It is not easy to recommend a threshold value below which the Factor should be “reworked,” as the CTF depends directly on the size of the JPD and the number of states of the Factor. For instance, given a Factor with 4 states and 2 binary Manifest variables, a CTF any lower than 100% would be a poor representation of the JPD, as the JPD only consists of 4 cells. On the other hand, given 10 manifest variables, with 5 states each, and a Factor also consisting of 5 states, a CTF of 50% would be a very compact representation of the JPD. This means that 5 states would represent a JPD of 510 cells with a quality of 50%.

Returning to the context of our PSEM workflow, we have the following 3 conditions:

  1. A maximum number of 5 variables per cluster of variables;
  2. Manifest variables with 5 states;
  3. Factors with a maximum of 5 states.

In this situation, we recommend using 70% as an alert threshold. However, this threshold level would have to be reduced if conditions #1 and #2 increased in their values or if condition #3 decreased.

Multiple Clustering

The previous section on Data Clustering dealt exclusively with the induction of [Factor_0]. In our perfume study, however, we have 15 clusters of Manifest variables, for which 15 Factors need to be induced. This means all steps applicable to Data Clustering must be repeated 15 times. BayesiaLab simplifies this task by offering the Multiple Clustering algorithm, which automates all necessary steps for all Factors.

We now return to the original network. On this basis, we can immediately start Multiple Clustering: Menu > Learning > Clustering > Multiple Clustering.

Compared to the dialogue box for Data Clustering, the options for Multiple Clustering are much expanded. Firstly, we need to specify an Output Directory for the to-be-learned networks. This will produce a separate network for each Factor, which we can subsequently examine. Furthermore, we want the new Factors to be connected to their Manifest variables, but we do not wish the Manifest variables to be connected among themselves. We have already learned the relationships between the manifest variables during Step 1. These relationships will ultimately be encoded via the connections between their associated Factors upon in this Step 3. We consider these new Factor nodes to belong to the second layer of our hierarchical Bayesian network. This also means that, at this point, all structural learning involving the nodes of the first layer, i.e., the Manifest variables, is completed.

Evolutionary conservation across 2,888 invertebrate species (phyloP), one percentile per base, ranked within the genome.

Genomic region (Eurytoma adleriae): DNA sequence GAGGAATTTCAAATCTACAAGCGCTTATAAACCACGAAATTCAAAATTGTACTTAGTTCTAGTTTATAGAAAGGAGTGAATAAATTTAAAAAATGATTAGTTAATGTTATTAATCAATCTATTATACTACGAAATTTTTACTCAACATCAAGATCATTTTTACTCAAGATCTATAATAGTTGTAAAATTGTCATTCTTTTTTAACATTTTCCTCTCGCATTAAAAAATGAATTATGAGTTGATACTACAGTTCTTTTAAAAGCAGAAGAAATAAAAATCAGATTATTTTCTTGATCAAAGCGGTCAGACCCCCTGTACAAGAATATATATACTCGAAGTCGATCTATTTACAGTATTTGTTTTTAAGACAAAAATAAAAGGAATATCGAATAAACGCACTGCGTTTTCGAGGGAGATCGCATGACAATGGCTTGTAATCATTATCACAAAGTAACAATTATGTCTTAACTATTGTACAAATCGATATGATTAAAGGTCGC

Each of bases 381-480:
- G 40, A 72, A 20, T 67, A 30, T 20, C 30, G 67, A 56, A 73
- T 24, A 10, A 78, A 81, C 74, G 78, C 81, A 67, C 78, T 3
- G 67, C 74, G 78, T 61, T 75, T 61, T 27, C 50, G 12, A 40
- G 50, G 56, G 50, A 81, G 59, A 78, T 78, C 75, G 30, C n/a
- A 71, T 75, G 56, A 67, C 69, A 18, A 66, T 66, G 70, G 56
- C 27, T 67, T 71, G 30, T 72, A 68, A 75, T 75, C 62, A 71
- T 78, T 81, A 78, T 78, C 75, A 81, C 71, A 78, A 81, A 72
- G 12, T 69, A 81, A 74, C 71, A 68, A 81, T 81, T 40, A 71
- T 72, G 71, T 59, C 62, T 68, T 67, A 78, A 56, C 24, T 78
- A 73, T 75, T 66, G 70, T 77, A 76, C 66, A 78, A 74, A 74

We set the above requirements via Connect Factors to their Manifest Variables and Forbid New Relations with Manifest Variables. Another helpful setting is Compute Manifests’ Contributions to their Factor, which helps to identify the dominant nodes within each Factor.

The Multiple Clustering process concludes with a report showing details regarding the generated clustering. Among the many available metrics, we can check the minimum value of the Contingency Table Fit, which is reported as 76.16%. Given the recommendations we provided earlier, this suggests that we did not lose too much information by inducing the latent variables.

We can save the report or proceed to the new network in the Graph Panel, which has all nodes arranged in a grid-like arrangement: Manifest variables are on the left; the new Factors are stacked up on the right.

Upon applying Automatic Layout (P), we can identify 15 Factors surrounded by their Manifest nodes, arranged almost like a field of flowers.

The Arc Comments, shown by default, display the Contribution of each Manifest variable towards its Factor. Once we turn off the Arc Comments and turn on the Node Comments, we see that the Node Comments contain the name of the “strongest” associated Manifest variable, along with the number of associated Manifest variables in parentheses. The following graph includes a subset of the nodes with their respective Node Comments.

Also, by going into our previously specified output directory, we can see that 15 new sub-networks—in BayesiaLab’s XBL format for networks—were generated. Any of these files would allow us to study the properties of the sub-network, as we did for the single Factor, [Factor_0] that was generated by Data Clustering.

Additionally, one more file was created in this directory, which is highlighted in the screenshot below. The file marked the suffix “_Final” is the network that consists of both the original Manifest variables and the newly created Factors. As such, it is labeled as the “final” network in BayesiaLab parlance. It is also the network that is currently active.

In this context, BayesiaLab also created two new Classes:

  • Manifest, which contains all the manifest variables;
  • Factor, which contains all the latent variables.

Opening the Class Editor confirms their presence (highlighted below).